Russian gas deliveries to Hungary, Poland and Austria via Ukraine fell sharply Sunday even though the Russians assured EU officials that their countries would not be affected by the ongoing dispute with Ukraine over gas supplies.
The Russian state monopoly, Gazprom, said Sunday that it had cut gas supplies to Ukraine after it rejected a new contract quadrupling prices. The cut is exactly the level of Ukraine's own imports.
"As of now, all the gas supplies to Ukraine will be reduced to 120 million cubic metres per day," said Sergei Kuprianov, spokesperson for the gas giant. "That means we are only delivering gas to Ukraine which is for export to other countries. We expect Ukraine to stick to it’s obligation and fulfil it’s transit requirements."
Hungarian Economic Minister Janos Koka said that Gazprom told Hungary it is pumping the contracted amount into the pipeline, but reported that the gas did not reach the Hungarian-Ukrainian border.
"This is not just a Hungarian problem," he told Reuters. "This is a European Union problem and the EU will have to be the vehicle for finding the solution."
Hungary is heavily dependent on Russian gas -- 80 percent of the country's gas needs are supplied from imports and 70 percent comes from Russia. As a result, Hungary's large gas consumers have been ordered to switch to oil where possible, Hungary's natural gas wholesaler MOL told Reuters.
Meanwhile, EU leaders are worried as Ukraine serves also as a transit country for one-fifth of all gas exports to Europe, particularly to Germany, Italy, France and Austria. So far only Hungary, Austria and Poland have reported decreases in their gas supply: 25, 18 and 14 percent respectively. Both Poland and Hungary joined the EU in 2004.
The European Commission, the EU's executive arm, has called a special meeting of its gas coordination group for Wednesday to discuss the Russia-Ukraine row.
Austria, which took over the EU presidency Sunday, as well as France, Germany and Italy have asked Russian and Ukrainian energy officials that gas supplies "be maintained to their full extent."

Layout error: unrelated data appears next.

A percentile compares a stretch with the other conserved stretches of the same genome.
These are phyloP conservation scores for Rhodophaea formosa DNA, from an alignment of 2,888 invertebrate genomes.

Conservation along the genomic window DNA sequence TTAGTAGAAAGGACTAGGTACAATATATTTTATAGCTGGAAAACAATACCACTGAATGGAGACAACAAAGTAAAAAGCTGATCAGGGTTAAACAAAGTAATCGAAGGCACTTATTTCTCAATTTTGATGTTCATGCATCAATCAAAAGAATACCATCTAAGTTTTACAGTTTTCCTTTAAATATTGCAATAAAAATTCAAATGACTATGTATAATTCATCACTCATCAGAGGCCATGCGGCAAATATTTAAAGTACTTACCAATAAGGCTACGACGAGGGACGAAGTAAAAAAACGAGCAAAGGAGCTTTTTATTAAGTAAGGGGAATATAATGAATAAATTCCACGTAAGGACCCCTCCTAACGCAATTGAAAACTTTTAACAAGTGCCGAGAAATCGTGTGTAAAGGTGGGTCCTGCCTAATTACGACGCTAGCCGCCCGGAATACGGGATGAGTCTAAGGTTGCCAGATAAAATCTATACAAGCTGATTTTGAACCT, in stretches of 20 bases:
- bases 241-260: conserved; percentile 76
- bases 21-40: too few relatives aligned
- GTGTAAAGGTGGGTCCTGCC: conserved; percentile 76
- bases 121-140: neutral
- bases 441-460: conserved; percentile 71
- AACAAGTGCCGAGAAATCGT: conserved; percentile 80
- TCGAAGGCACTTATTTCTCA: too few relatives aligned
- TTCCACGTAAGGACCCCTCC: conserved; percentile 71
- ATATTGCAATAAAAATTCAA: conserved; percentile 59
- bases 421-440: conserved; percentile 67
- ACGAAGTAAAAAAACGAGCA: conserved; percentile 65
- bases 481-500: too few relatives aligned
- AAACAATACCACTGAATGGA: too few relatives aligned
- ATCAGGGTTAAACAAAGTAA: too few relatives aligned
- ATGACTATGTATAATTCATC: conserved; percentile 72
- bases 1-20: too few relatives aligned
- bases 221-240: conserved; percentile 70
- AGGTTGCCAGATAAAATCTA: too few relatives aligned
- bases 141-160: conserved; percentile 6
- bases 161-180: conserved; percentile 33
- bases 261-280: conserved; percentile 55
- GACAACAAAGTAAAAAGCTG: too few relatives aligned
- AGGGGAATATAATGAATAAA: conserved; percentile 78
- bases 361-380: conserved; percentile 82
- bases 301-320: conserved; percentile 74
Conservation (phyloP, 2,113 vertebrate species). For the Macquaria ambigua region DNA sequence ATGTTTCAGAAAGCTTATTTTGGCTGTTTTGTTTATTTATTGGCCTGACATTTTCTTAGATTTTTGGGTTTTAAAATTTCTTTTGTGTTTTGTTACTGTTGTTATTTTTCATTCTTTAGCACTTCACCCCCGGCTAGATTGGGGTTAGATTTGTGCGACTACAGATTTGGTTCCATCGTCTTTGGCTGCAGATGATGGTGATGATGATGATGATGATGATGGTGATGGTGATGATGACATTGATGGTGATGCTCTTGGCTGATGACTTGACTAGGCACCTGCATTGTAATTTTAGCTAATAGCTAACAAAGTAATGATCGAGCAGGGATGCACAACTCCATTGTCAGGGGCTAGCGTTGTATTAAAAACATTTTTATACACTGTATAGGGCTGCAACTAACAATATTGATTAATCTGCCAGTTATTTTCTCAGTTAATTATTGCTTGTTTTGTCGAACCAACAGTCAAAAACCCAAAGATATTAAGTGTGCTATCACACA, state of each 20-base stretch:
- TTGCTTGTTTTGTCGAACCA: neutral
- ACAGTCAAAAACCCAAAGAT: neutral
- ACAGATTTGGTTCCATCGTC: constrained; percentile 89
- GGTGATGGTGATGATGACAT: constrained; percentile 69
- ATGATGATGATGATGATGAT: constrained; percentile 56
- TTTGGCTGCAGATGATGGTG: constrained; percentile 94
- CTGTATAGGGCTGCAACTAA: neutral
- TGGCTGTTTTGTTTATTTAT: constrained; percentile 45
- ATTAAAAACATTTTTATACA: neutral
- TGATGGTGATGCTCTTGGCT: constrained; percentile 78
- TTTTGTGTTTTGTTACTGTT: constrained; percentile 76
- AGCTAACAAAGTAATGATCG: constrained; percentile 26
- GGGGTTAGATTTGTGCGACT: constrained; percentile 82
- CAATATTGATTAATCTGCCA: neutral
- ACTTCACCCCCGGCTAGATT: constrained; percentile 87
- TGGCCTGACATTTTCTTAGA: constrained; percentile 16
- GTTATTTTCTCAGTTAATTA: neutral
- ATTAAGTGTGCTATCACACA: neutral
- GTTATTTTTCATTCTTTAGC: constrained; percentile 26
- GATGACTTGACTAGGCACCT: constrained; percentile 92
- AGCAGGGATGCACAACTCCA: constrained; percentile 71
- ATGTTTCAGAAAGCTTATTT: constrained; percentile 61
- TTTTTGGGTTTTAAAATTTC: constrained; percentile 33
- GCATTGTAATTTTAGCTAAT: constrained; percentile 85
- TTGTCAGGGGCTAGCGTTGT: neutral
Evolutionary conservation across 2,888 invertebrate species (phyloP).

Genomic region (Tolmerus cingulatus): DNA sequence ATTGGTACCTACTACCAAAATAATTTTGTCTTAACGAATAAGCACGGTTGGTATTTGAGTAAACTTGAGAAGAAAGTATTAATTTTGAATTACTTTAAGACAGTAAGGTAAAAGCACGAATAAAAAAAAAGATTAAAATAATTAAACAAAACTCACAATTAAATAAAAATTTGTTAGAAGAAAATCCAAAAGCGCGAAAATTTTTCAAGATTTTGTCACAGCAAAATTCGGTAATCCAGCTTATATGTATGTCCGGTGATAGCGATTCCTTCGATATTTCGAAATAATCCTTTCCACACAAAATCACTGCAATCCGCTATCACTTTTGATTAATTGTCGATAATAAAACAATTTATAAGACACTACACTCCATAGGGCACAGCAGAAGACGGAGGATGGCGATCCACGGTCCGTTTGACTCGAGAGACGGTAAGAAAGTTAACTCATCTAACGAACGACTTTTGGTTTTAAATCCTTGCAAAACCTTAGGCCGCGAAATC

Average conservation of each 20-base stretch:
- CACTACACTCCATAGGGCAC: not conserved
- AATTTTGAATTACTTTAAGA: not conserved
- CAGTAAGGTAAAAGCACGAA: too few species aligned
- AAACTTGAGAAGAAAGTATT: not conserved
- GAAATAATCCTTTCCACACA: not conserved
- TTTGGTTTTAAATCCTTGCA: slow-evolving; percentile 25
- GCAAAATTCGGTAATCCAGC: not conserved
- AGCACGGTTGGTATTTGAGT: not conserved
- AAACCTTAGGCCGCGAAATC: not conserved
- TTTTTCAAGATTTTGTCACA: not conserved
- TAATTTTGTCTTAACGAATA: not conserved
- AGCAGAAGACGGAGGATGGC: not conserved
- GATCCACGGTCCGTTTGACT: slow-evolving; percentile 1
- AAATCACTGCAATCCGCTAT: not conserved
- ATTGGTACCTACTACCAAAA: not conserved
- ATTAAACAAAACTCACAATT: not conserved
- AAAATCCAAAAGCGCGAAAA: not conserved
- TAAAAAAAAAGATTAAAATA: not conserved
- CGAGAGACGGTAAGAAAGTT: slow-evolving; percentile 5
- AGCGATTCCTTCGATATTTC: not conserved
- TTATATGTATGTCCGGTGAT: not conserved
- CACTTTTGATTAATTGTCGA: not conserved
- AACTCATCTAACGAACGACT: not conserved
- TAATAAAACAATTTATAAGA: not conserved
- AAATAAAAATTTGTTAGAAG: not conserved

Russia and Ukraine have been locked in a bitter gas price dispute for months, sparking concerns in European Union states that depend heavily on Russian energy supplies.
Kiev has so far been paying 50 dollars per 1,000 cubic meters (35,316 cubic feet) of natural gas from Russia. Gazprom, which controls a third of the world's natural gas reserves, wants $230 (195 euros), arguing that Soviet-era tariffs no longer apply and the price needs to be aligned with market rates. Kiev has said it can pay more over a transitional period, but Gazprom said it would shut down Ukraine's gas supply from January 1 unless Kiev agreed to the higher price immediately.
Ukrainian Prime Minister Yury Yekhanurov said last week that if Moscow stopped supplying Kiev, his country of 48 million people would have the right to take 15 percent of the gas transiting through its territory to western Europe.
Last-minute diplomatic moves by Russian President Vladimir Putin and Ukrainian President Viktor Yushchenko failed to prevent the stoppage.
Putin offered to maintain gas supplies at the current price until April but only on condition that a deal be struck by a midnight deadline on New Year and that Ukraine agree to a more than four-fold price increase thereafter.
Gazprom said Ukraine rejected the deal, though Ukrainian officials said late Saturday that they were "surprised" by the announcement and that Russia had agreed Ukraine could pay 50 dollars for the first quarter of 2006.
Russia maintains the dispute is purely commercial but Ukraine, which was once part of the Soviet Union but has been increasingly at odds with Russian authorities over its firmly pro-West orientation, says that it is under political pressure from Moscow.